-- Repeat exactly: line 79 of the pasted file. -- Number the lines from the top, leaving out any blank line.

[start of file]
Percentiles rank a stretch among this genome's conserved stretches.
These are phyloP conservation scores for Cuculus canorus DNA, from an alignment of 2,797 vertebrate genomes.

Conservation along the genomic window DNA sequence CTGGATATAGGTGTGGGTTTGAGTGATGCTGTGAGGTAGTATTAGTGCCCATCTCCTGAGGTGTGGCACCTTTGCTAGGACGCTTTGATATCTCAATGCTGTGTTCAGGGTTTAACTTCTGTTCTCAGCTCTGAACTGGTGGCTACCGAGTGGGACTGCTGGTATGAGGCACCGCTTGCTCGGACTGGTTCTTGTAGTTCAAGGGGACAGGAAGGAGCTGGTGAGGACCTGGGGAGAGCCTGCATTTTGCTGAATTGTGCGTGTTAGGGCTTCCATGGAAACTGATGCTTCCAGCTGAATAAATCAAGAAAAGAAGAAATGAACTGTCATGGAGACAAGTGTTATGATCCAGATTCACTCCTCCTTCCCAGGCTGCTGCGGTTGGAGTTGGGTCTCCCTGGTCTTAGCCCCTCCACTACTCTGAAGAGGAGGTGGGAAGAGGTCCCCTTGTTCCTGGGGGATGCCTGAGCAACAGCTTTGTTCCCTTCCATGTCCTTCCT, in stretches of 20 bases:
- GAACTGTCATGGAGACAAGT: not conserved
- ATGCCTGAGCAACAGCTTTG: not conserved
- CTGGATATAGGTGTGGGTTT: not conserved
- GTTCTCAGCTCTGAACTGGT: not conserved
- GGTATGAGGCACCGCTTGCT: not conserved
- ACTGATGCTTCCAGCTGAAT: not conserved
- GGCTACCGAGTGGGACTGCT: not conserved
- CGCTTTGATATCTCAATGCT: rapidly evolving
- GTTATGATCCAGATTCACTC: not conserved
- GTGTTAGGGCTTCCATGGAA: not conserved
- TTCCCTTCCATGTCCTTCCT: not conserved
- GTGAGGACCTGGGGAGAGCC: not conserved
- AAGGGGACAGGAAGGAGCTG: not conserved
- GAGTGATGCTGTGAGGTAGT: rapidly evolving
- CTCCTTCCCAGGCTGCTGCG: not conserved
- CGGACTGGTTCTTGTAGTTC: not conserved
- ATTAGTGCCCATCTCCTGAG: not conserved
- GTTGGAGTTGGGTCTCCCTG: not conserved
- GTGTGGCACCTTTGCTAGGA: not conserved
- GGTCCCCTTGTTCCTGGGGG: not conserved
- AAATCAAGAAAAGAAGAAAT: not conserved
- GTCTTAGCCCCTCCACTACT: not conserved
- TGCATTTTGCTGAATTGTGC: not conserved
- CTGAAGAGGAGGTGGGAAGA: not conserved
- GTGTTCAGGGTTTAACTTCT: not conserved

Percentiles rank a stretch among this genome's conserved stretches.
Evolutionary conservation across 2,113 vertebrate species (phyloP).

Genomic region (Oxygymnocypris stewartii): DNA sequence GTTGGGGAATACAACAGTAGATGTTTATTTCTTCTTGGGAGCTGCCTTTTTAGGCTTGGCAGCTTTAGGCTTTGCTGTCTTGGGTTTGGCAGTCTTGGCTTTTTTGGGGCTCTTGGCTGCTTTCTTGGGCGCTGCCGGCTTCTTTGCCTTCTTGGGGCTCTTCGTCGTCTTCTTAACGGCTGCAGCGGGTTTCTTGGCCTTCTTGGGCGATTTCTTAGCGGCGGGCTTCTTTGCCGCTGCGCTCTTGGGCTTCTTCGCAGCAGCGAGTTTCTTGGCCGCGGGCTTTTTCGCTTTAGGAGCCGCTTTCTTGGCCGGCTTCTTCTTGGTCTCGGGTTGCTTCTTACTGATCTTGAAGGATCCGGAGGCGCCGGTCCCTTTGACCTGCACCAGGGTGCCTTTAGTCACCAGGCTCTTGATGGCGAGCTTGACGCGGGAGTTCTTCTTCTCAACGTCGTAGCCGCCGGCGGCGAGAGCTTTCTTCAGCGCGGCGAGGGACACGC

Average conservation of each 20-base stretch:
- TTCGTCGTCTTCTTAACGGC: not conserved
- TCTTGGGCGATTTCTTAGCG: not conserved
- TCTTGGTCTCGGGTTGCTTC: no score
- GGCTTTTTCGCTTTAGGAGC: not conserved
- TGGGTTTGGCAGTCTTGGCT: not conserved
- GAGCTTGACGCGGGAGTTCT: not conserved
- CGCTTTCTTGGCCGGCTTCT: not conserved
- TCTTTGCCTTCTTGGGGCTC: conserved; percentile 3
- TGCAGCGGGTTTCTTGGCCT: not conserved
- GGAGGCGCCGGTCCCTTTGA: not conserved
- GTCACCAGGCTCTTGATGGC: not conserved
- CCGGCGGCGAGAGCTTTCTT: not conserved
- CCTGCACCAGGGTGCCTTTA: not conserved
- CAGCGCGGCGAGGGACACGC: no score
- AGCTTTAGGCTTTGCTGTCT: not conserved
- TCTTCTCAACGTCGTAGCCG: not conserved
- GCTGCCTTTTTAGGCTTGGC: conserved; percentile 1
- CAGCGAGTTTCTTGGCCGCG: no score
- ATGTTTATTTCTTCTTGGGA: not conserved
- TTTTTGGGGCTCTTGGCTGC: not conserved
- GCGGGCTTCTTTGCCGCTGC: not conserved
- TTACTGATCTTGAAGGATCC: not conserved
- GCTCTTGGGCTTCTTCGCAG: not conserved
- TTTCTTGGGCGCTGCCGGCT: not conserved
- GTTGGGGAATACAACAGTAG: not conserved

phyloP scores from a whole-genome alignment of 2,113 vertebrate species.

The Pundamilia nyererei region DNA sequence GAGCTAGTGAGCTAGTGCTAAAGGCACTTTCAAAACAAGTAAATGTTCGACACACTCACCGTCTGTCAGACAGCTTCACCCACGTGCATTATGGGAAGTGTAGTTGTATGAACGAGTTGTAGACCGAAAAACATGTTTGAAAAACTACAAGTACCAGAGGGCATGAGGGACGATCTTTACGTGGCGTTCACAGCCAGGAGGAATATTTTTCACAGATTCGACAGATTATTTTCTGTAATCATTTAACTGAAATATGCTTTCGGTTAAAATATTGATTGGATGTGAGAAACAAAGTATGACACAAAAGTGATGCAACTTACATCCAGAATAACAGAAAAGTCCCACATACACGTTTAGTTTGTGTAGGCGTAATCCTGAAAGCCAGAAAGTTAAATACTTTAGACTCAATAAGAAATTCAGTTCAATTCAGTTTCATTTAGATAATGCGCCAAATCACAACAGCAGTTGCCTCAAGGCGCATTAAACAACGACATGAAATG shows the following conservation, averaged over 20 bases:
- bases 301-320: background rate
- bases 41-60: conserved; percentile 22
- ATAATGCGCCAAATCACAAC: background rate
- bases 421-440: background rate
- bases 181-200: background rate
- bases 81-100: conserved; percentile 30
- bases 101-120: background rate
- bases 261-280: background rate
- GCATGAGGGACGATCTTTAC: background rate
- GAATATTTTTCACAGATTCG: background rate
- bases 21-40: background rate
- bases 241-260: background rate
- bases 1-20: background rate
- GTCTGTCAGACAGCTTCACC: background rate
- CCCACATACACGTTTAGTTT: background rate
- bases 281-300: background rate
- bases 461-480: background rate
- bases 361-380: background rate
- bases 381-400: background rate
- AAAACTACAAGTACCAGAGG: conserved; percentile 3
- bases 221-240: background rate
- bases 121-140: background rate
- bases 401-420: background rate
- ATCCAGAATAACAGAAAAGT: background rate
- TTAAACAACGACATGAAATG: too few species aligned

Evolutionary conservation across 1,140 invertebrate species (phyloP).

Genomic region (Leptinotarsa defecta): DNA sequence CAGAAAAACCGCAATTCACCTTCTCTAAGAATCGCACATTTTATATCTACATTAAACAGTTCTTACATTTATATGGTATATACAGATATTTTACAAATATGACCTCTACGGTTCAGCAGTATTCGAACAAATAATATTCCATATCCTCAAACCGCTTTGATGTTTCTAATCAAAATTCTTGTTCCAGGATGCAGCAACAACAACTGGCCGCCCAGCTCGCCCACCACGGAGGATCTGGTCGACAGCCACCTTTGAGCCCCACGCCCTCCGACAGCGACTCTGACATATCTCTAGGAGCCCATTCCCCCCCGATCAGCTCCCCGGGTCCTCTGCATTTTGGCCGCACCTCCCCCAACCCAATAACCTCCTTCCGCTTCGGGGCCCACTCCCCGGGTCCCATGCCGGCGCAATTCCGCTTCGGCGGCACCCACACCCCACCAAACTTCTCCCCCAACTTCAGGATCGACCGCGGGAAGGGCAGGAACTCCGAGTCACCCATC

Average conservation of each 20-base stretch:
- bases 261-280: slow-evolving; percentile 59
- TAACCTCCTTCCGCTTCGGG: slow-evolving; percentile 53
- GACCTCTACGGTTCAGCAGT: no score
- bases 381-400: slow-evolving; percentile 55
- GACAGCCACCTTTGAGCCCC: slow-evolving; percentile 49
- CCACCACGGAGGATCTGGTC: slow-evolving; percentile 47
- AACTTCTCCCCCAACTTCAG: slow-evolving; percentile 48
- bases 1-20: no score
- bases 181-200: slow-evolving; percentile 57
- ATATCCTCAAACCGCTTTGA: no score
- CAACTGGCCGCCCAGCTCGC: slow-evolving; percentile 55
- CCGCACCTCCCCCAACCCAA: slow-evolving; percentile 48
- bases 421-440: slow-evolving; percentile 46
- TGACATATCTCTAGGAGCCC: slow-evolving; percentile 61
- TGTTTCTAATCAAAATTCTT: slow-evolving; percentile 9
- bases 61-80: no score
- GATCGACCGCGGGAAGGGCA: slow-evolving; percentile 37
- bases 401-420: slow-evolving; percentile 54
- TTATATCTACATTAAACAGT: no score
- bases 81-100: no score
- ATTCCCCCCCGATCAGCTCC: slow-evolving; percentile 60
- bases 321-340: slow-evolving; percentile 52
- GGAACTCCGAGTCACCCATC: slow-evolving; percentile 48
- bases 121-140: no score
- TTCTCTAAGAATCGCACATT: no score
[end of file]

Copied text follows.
- AAAACTACAAGTACCAGAGG: conserved; percentile 3